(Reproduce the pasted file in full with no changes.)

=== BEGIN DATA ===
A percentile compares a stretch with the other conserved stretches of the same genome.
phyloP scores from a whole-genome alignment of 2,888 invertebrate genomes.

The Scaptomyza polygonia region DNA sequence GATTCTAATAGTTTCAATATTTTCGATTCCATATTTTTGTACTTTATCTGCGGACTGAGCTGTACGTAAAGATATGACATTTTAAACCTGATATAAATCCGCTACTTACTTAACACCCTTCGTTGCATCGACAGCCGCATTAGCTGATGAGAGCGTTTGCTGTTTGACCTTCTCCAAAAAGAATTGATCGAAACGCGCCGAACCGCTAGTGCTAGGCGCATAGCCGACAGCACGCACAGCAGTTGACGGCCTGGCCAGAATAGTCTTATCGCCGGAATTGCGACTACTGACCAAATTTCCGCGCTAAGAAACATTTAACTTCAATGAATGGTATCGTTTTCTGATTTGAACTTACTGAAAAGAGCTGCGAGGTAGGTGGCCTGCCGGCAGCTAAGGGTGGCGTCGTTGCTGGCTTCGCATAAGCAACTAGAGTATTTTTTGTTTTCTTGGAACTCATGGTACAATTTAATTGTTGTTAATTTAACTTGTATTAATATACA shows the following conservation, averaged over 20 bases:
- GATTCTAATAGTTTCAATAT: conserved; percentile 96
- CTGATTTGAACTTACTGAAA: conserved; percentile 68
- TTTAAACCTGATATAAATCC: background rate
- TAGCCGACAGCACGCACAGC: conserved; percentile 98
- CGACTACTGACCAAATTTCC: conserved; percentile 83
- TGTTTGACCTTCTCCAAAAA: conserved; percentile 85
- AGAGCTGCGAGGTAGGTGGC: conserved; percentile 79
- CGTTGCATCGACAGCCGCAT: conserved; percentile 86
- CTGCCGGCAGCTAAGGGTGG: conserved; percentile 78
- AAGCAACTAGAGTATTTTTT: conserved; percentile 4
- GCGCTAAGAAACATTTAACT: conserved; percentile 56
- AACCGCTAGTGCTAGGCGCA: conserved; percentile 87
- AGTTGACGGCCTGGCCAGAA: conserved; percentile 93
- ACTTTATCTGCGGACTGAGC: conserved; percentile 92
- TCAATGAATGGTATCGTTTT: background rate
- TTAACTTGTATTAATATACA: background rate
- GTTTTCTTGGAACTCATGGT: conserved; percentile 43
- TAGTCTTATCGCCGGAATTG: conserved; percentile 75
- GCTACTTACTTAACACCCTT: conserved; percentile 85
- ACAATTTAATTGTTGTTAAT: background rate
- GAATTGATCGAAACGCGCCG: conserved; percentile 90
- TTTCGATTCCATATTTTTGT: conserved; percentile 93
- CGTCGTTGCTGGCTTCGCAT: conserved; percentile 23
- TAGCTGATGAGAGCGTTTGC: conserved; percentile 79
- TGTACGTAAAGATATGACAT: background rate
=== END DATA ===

A percentile compares a stretch with the other conserved stretches of the same genome.
phyloP scores from a whole-genome alignment of 2,888 invertebrate genomes.

The Scaptomyza polygonia region DNA sequence GATTCTAATAGTTTCAATATTTTCGATTCCATATTTTTGTACTTTATCTGCGGACTGAGCTGTACGTAAAGATATGACATTTTAAACCTGATATAAATCCGCTACTTACTTAACACCCTTCGTTGCATCGACAGCCGCATTAGCTGATGAGAGCGTTTGCTGTTTGACCTTCTCCAAAAAGAATTGATCGAAACGCGCCGAACCGCTAGTGCTAGGCGCATAGCCGACAGCACGCACAGCAGTTGACGGCCTGGCCAGAATAGTCTTATCGCCGGAATTGCGACTACTGACCAAATTTCCGCGCTAAGAAACATTTAACTTCAATGAATGGTATCGTTTTCTGATTTGAACTTACTGAAAAGAGCTGCGAGGTAGGTGGCCTGCCGGCAGCTAAGGGTGGCGTCGTTGCTGGCTTCGCATAAGCAACTAGAGTATTTTTTGTTTTCTTGGAACTCATGGTACAATTTAATTGTTGTTAATTTAACTTGTATTAATATACA shows the following conservation, averaged over 20 bases:
- GATTCTAATAGTTTCAATAT: conserved; percentile 96
- CTGATTTGAACTTACTGAAA: conserved; percentile 68
- TTTAAACCTGATATAAATCC: background rate
- TAGCCGACAGCACGCACAGC: conserved; percentile 98
- CGACTACTGACCAAATTTCC: conserved; percentile 83
- TGTTTGACCTTCTCCAAAAA: conserved; percentile 85
- AGAGCTGCGAGGTAGGTGGC: conserved; percentile 79
- CGTTGCATCGACAGCCGCAT: conserved; percentile 86
- CTGCCGGCAGCTAAGGGTGG: conserved; percentile 78
- AAGCAACTAGAGTATTTTTT: conserved; percentile 4
- GCGCTAAGAAACATTTAACT: conserved; percentile 56
- AACCGCTAGTGCTAGGCGCA: conserved; percentile 87
- AGTTGACGGCCTGGCCAGAA: conserved; percentile 93
- ACTTTATCTGCGGACTGAGC: conserved; percentile 92
- TCAATGAATGGTATCGTTTT: background rate
- TTAACTTGTATTAATATACA: background rate
- GTTTTCTTGGAACTCATGGT: conserved; percentile 43
- TAGTCTTATCGCCGGAATTG: conserved; percentile 75
- GCTACTTACTTAACACCCTT: conserved; percentile 85
- ACAATTTAATTGTTGTTAAT: background rate
- GAATTGATCGAAACGCGCCG: conserved; percentile 90
- TTTCGATTCCATATTTTTGT: conserved; percentile 93
- CGTCGTTGCTGGCTTCGCAT: conserved; percentile 23
- TAGCTGATGAGAGCGTTTGC: conserved; percentile 79
- TGTACGTAAAGATATGACAT: background rate